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Spotlight on Student Achievement: Analyses of Statewide Assessment Data in Math in Common Districts

by Kevin Huang; Rebecca Perry

Jan 1, 2019

The Math in Common (MiC) initiative was launched in 2013, amid the introduction of many education policy changes in California. The California State Board of Education adopted the Common Core State Standards for Mathematics (CCSS-M) in 2010, although there was a delay in associated state policy supports for CCSS-M implementation. For instance, there was no state-approved list of CCSS-M-aligned instructional materials until 2014, and the first standards-aligned summative achievement test was not administered until spring 2015.

The MiC initiative aimed to support 10 California districts in implementing the CCSS-M and improving mathematics teaching and learning in grades K-8. Another goal of the initiative was for participating districts to identify and share best practices that could help the state's other 900-plus districts accelerate implementation of the CCSS-M and improve their math achievement (S.D. Bechtel, Jr. Foundation, 2012).

Five years into the initiative, and with several years of data available from the state's standards-aligned summative achievement test, the California Assessment of Student Performance and Progress (CAASPP), we are in a position to examine some trends in student achievement scores in the CCSS-M era. Analyzing these data can help us understand how MiC districts, with their infusion of both material and intellectual resources, are performing in relation to the state mathematics standards, and how this progress looks when compared to peer districts and to districts across the entire state.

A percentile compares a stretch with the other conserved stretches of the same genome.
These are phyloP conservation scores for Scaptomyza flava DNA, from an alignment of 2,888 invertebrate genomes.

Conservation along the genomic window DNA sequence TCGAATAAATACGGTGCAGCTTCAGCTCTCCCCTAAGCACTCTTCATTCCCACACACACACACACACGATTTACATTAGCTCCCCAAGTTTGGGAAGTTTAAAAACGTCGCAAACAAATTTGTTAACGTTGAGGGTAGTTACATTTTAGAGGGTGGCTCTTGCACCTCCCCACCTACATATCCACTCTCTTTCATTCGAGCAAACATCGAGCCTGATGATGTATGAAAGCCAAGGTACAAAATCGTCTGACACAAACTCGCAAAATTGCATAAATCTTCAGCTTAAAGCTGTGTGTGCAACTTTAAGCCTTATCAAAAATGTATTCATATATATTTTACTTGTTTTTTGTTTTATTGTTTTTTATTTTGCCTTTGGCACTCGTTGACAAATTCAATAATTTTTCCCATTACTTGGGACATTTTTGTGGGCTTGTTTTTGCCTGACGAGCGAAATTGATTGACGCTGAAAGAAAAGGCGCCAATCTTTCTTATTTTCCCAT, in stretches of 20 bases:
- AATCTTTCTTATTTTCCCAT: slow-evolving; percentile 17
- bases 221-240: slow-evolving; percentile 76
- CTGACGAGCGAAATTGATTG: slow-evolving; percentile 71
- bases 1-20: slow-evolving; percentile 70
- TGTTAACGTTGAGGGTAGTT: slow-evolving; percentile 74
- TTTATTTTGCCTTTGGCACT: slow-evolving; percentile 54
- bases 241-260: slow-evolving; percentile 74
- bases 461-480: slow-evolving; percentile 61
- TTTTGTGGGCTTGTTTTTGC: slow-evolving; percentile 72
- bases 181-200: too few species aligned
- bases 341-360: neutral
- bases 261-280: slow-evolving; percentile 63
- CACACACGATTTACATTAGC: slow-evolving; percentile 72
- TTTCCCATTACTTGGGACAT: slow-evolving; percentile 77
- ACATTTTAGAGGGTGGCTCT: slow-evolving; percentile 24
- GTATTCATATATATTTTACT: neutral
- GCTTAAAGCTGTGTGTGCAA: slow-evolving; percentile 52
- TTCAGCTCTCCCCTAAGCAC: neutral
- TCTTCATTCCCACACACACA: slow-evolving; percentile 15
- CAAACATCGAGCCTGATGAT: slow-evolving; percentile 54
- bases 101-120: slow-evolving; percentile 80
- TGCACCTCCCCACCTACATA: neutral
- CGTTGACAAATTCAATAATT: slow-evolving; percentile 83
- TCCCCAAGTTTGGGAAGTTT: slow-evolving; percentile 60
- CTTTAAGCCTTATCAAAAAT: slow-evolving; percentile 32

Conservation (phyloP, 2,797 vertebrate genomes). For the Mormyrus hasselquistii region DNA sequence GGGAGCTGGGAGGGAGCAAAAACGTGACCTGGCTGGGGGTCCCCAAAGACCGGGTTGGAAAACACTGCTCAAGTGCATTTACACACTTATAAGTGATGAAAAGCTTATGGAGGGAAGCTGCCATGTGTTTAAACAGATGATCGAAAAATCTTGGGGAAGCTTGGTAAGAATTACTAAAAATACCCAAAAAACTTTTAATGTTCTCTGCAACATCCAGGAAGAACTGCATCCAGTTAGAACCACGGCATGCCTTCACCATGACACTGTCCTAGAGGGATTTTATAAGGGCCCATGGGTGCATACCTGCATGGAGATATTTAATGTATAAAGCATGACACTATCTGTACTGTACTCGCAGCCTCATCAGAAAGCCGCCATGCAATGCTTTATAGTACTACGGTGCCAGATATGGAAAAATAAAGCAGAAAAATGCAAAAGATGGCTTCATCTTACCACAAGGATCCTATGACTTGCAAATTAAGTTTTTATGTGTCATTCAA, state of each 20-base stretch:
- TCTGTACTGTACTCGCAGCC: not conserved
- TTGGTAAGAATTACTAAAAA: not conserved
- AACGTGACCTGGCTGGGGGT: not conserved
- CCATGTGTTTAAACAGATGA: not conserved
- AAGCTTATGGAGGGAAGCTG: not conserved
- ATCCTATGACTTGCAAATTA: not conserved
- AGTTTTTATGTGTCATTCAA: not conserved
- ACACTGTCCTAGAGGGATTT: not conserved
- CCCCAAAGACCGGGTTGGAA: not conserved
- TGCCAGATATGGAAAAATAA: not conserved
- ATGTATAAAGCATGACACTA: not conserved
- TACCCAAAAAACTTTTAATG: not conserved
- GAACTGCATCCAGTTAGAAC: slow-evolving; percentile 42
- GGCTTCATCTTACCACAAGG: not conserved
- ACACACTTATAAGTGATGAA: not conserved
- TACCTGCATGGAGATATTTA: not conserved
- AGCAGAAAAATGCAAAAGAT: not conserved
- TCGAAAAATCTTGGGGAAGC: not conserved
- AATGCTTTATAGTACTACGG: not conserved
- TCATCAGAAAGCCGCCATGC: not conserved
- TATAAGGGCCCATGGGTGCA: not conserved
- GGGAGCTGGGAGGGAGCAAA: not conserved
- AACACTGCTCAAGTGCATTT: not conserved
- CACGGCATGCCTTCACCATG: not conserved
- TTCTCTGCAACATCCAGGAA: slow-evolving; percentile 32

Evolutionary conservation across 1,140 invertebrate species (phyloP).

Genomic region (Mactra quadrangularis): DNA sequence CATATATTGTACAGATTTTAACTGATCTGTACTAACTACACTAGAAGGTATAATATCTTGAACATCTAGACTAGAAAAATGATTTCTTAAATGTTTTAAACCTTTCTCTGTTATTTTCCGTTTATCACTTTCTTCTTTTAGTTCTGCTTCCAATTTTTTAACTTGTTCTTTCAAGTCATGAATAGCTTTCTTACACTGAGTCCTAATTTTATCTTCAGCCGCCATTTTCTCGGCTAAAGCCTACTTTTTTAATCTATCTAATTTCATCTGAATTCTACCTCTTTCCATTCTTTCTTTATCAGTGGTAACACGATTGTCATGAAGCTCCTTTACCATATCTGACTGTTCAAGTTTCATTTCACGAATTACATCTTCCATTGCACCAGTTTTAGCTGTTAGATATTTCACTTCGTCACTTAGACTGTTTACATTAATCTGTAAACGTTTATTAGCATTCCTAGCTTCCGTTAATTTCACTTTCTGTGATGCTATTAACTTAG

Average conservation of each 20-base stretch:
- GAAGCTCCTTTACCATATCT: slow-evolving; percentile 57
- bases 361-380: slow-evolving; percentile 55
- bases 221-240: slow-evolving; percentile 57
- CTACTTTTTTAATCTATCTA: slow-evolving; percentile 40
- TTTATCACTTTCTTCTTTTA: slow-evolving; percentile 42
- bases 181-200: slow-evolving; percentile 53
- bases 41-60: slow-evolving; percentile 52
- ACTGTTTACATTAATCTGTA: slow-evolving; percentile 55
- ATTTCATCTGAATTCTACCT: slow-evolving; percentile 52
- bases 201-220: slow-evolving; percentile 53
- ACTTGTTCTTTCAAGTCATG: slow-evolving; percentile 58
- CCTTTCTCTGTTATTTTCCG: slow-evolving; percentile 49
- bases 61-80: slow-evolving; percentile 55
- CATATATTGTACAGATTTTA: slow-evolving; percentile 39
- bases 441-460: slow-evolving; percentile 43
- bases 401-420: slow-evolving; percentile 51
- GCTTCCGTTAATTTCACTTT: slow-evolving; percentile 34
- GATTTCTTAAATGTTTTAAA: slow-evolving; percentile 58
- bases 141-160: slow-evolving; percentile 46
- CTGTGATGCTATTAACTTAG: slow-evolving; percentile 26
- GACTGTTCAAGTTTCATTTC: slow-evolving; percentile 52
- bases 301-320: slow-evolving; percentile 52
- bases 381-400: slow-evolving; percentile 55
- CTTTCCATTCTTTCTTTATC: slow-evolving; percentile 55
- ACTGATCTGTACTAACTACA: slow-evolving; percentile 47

This report documents the uneven math gains made by MiC districts, schools, and students, by analyzing the patterns of those gains, which range from outperforming statewide trends to more moderate growth. While progress in student achievement in the MiC districts has been slow, there are some promising signs to share with the field.